Malone SchoolS Online Network
“MSON is a great way for students to gain expert knowledge in subject areas not taught in traditional high schools. Whether learning advanced algorithmic analysis or modern physics theory, students have a unique way to expand their academic horizons.”
Justin Graham ‘16
Trinity Prep is the only school in Florida belonging to the Malone Schools Online Network (MSON), a unique consortium of 20 independent schools that offer courses in which students and teachers engage with each other online in real time, rather than in a traditional classroom setting. When a collection of excellent schools uses technology in such a meaningful way, the schools can offer courses together that each wouldn’t be able to offer alone.
Classes take place through virtual seminars, video conferencing, and recorded lectures. Students meet in our high-definition, state-of-the-art classroom and are taught by Malone School Network educators, including our own Trinity Prep faculty and Stanford University professors.
Students can continue curriculum taught at Trinity Prep with multivariable calculus or advanced computer programming with MSON, while those who want to explore a subject area not yet taught at Trinity Prep (Arabic, meteorology, art history) can do so by joining others with similar interests across the country.
- Canterbury School
- Casady School
- Chadwick School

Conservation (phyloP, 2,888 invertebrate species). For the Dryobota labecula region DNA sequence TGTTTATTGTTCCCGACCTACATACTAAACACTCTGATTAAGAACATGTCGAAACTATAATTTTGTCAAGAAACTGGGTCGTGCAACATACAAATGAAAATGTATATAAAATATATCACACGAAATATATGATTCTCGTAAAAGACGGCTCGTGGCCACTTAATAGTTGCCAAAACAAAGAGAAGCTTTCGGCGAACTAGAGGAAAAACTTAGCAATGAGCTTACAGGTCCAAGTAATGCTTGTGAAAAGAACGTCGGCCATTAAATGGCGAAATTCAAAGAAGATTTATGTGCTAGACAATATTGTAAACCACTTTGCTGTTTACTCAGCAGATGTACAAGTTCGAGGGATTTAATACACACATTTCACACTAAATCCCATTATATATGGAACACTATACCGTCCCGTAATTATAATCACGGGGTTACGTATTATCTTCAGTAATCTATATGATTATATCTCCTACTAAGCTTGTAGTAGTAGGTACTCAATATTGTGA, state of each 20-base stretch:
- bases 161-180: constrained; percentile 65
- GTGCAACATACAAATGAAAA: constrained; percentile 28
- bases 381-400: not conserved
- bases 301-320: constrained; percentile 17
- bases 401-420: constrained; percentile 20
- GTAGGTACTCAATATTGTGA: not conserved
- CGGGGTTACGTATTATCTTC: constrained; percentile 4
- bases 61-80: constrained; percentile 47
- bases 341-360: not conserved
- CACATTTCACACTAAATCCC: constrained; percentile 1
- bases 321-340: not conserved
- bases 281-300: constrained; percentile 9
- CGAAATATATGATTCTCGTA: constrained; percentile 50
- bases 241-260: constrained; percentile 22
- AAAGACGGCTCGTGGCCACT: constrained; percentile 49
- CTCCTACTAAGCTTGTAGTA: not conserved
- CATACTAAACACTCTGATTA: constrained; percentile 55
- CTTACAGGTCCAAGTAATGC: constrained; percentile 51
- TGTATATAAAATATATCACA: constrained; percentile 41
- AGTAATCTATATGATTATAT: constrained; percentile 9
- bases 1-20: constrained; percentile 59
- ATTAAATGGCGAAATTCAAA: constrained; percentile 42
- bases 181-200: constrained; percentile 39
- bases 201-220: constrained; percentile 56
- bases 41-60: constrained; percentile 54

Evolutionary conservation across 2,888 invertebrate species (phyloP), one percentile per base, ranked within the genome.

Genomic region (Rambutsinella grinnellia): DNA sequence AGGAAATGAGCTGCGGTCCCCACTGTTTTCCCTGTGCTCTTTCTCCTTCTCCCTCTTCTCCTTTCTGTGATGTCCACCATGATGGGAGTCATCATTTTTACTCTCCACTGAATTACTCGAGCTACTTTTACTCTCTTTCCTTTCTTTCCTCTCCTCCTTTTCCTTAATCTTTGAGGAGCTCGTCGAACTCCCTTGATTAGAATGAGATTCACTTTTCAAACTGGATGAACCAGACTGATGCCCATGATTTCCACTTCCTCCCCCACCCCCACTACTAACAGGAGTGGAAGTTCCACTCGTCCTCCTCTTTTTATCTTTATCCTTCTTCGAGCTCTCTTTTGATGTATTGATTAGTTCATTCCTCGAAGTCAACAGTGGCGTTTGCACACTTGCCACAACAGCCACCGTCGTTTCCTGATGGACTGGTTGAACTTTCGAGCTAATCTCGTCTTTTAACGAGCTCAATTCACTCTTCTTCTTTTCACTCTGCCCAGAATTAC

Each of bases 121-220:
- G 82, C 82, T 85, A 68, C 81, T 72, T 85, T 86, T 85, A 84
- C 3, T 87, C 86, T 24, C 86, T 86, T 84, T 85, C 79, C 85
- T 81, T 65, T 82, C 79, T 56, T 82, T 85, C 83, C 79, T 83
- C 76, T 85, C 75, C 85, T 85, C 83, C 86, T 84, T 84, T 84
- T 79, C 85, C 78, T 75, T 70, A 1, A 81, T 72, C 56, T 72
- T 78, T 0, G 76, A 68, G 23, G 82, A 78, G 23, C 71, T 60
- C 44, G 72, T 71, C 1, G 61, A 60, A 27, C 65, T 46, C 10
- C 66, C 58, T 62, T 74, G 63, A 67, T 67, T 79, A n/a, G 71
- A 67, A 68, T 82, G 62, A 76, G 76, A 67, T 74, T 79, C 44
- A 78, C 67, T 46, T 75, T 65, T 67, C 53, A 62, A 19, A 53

- Derryfield School
- Fort Worth Country Day School
- Hopkins School
- Indian Springs School
- Manlius Pebble Hill School
- Maret School
- Mounds Park Academy
- Newark Academy
- Porter-Gaud School
- St. Andrew's Episcopal School
- Severn School
- Stanford Online High School
- Trinity Preparatory School
- University School of Nashville
- Waynflete School
- Wilmington Friends School
- Winchester Thurston School
This semester course will provide useful background information in organic chemistry by covering topics not typically found in high school chemistry courses. The course will give insight into the importance of the chemistry of carbon compounds to our daily lives.
This course introduces students to historical and modern astronomy. Topics include the nature of light, the atom, telescopes, and orbits. In addition, students will learn about the life cycles of stars, including an introduction to black holes.
This course will emphasize classic Mendelian genetics, molecular genetics, and population and evolutionary genetics. The topics include structure and function of genes (and the genome), biological variation, and gene regulations.
In this full-year course, students learn Modern Standard Arabic, the language of formal speech and most printed materials in the Arab-speaking world. Students will learn to read and write the Arabic alphabet and will develop beginning proficiency in the language.
This course examines the ways our human family has sought to create, marshal, contest, and maintain identities through culture and relations of power. The course critically engages race, class, and gender, understanding that culture serves as an important backdrop against which these identities emerge.
A culture's artworks reflect its hopes, fears, and dreams and provide a snapshot into the human experience. This semester-long course will introduce students to the great artistic traditions, from its prehistoric beginnings to the present day, through a lens of sculptures depicting the human body.
In this course students will learn the app development process from the idea stage through prototyping and testing to final product delivery. The course emphasizes creating flexible data structures, code management, usability, and efficient coding skills.
This course will focus on such cases as medical practice, medical research and development, and health care policy, examined through a wide array of case studies, gathered from sources in literature, journalism, and film. The academic study of ethics examines how we make the decisions.